A few thoughts about OpenBazaar, P2P and decentralization
Post date: Jan 6, 2015 3:25:17 PM
OpenBazaar is decentralized P2P trading / market platform.
Some history and tech stuff about decentralized networking applications:
As I've said several times, I got really disappointed when PirateBay announced that reverse proxy technology is latest cloud / peer to peer networking stuff. I was expecting them to release a fully distributed version of PirateBay as portable multi-platform client application. If they follow the latest trends they could have used WebRTC compatible communication allowing the clients to run in modern web browsers in fully P2P fashion. I know some people don't remember eMule, but it actually provided search & listing functions from Kademlia (Kad) in fully distributed manner. So when people claim that Torrent's are so awesome, they're actually stepping back in time for old times. Centralized trackers is something that Even eDonkey 2000 (ed2k) and eMule got rid a long time ago. So it would be quite natural that the file sharing systems would work fully without any need for old fashioned web sites.
Flooding based networks would also work beautifully as mesh networking, even if connectivity is partially or mostly lost. As example Bitmessage would beautifully work like Firechat, same network could be relayed to 'local' peers over adhoc wlan, bluetooth, etc. So even if mobile networks are disturbed or what ever, as long as even one peer of local mesh got connection to the 'rest of world' it would relay messages and keep everyone connected.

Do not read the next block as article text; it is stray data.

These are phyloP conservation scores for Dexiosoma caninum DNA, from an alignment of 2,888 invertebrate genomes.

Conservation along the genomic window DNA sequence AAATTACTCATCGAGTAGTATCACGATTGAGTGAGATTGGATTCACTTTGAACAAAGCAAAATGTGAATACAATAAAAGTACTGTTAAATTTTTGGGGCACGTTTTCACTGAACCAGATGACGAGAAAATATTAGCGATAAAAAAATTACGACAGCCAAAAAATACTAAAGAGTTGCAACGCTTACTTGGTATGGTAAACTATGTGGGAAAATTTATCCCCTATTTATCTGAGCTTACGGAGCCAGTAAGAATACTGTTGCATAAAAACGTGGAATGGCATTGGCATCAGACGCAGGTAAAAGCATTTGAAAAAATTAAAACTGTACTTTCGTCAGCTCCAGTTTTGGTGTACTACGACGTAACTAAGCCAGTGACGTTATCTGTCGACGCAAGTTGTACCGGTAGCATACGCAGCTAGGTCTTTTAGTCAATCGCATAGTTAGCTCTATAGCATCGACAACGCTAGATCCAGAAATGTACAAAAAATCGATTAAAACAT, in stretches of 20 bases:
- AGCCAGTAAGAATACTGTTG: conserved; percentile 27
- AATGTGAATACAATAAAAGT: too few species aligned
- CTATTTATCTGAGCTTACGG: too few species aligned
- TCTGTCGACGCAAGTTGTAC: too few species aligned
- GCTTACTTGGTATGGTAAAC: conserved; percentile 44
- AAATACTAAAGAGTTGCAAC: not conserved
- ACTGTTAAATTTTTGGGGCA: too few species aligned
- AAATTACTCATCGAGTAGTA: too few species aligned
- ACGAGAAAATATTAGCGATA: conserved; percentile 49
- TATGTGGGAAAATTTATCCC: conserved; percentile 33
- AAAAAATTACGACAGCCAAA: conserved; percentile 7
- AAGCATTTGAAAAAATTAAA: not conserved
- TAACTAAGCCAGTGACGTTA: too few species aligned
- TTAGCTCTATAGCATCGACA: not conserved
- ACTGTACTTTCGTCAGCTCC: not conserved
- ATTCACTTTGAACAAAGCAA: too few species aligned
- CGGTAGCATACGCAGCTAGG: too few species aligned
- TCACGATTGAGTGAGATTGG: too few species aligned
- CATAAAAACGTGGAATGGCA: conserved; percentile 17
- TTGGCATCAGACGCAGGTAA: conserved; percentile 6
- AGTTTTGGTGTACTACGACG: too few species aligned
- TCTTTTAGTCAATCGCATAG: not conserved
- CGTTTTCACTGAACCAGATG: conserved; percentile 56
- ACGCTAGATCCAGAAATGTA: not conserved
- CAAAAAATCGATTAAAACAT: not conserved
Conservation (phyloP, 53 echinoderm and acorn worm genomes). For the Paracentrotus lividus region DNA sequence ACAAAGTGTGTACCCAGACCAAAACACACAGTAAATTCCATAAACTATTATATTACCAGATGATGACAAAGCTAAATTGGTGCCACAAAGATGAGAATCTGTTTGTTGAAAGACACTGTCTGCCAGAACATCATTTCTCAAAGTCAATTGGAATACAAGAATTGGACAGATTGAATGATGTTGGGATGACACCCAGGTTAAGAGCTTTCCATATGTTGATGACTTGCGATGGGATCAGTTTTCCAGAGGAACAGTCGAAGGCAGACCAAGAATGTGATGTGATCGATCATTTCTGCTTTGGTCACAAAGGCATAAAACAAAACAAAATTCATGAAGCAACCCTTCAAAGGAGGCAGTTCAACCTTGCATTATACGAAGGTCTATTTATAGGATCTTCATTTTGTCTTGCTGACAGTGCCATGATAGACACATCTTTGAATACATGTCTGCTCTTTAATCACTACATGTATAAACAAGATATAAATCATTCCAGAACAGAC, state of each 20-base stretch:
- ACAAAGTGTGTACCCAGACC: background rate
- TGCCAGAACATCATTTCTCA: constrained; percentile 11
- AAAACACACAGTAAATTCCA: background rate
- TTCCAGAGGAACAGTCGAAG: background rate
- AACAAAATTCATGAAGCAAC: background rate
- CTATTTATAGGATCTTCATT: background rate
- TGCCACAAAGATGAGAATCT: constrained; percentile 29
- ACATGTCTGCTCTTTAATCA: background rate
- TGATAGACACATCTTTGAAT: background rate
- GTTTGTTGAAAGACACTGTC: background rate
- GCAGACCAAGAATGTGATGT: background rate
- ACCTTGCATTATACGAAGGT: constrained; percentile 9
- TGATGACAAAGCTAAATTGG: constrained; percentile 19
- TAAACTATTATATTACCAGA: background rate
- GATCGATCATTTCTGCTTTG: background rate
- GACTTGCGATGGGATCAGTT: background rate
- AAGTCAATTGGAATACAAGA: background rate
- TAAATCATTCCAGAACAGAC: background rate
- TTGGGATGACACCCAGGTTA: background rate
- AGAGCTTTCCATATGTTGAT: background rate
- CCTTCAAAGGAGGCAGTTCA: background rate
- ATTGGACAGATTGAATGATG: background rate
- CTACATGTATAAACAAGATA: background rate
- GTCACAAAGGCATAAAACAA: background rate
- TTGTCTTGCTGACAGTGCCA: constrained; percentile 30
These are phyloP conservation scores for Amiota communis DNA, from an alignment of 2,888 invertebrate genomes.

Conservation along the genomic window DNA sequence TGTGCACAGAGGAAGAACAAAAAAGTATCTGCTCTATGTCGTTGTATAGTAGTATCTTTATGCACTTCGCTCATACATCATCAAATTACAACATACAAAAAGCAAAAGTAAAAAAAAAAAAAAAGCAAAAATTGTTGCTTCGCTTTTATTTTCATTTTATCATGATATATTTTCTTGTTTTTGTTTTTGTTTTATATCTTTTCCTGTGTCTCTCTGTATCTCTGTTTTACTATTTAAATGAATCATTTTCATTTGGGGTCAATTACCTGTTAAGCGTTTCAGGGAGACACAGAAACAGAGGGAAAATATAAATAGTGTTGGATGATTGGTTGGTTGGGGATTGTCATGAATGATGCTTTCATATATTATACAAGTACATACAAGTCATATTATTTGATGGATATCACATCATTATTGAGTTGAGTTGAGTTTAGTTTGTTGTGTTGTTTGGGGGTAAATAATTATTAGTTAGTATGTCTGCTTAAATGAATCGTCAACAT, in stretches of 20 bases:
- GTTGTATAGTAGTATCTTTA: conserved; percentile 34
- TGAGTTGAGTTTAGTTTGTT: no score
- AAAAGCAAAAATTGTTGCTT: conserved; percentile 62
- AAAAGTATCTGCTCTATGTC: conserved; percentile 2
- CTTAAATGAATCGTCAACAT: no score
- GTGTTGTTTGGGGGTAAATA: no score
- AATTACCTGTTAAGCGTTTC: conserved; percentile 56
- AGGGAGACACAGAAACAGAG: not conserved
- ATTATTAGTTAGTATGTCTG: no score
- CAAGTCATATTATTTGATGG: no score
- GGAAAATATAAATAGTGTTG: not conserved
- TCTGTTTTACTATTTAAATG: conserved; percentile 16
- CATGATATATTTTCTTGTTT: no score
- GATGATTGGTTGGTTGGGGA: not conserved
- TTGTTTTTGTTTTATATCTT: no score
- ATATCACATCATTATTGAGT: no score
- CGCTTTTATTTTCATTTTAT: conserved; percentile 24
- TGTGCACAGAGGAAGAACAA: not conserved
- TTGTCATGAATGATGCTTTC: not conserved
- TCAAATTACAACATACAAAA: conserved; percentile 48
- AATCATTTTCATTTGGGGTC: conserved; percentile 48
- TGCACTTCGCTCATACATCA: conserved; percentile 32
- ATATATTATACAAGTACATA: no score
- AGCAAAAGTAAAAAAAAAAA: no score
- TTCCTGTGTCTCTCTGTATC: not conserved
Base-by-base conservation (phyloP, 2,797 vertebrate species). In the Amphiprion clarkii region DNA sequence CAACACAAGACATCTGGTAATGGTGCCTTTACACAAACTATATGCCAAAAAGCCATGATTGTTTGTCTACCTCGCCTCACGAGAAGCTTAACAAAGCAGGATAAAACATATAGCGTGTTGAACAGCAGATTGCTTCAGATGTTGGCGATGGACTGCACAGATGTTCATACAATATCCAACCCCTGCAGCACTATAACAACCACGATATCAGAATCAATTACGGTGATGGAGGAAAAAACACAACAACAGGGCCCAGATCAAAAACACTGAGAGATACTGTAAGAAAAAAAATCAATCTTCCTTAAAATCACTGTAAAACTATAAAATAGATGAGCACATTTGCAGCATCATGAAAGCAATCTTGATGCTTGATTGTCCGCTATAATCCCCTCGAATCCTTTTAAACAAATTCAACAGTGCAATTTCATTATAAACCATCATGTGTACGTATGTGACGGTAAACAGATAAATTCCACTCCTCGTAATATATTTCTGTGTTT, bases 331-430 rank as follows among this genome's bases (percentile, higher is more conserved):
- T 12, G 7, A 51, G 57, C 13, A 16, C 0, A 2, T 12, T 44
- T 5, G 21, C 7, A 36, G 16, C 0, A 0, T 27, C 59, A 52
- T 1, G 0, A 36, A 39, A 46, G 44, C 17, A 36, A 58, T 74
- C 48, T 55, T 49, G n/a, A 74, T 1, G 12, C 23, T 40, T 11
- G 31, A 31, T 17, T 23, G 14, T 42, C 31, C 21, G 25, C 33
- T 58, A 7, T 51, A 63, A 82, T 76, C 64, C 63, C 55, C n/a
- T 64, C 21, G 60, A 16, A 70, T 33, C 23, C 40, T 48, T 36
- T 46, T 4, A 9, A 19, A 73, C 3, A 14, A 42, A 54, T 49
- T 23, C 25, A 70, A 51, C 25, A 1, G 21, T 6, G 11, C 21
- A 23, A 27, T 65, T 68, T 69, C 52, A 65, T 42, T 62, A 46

Yet decentralized networks can be used as tool to attack other networks, if there are bugs in the client implementation. At one point ED2K's Kad had implementation problems. Peers having the lowest or hights peer ID received absolutely huge flood of traffic, because every peer on network was checking for. So the address space didn't properly wrap around to full circle. I had 10 megabit connection back then, and I got totally DDoSed out of the network after setting peer id to all 00s or FFs. Well, I'm sad for the users who didn't realize this issue and suffered from it without ability to manually change peers DHT address. I'm also the guy who told Overnet / ED2K designers that it's better to select rarest block for download, instead always selecting randomly any available needed available block. This radically reduced number of cases where there were just a few missing blocks for a huge file preventing complete availability.
Then a few thoughts about OpenBazaar, I checked it's source.
- Project seems to be fragmented, using multiple different technologies and making parallel implementations which aren't compatible with each other and so on. It's hard to track what's happening. I've been part of some Open Source projects, but those have been much more coordinated ones.
- It seems that many JSON messages are mix of new and old data formats. Some parts of data are in flat dictionary and some parts are in nested data structures. Everything is evolving all the time, is that good or bad, remains to be seen.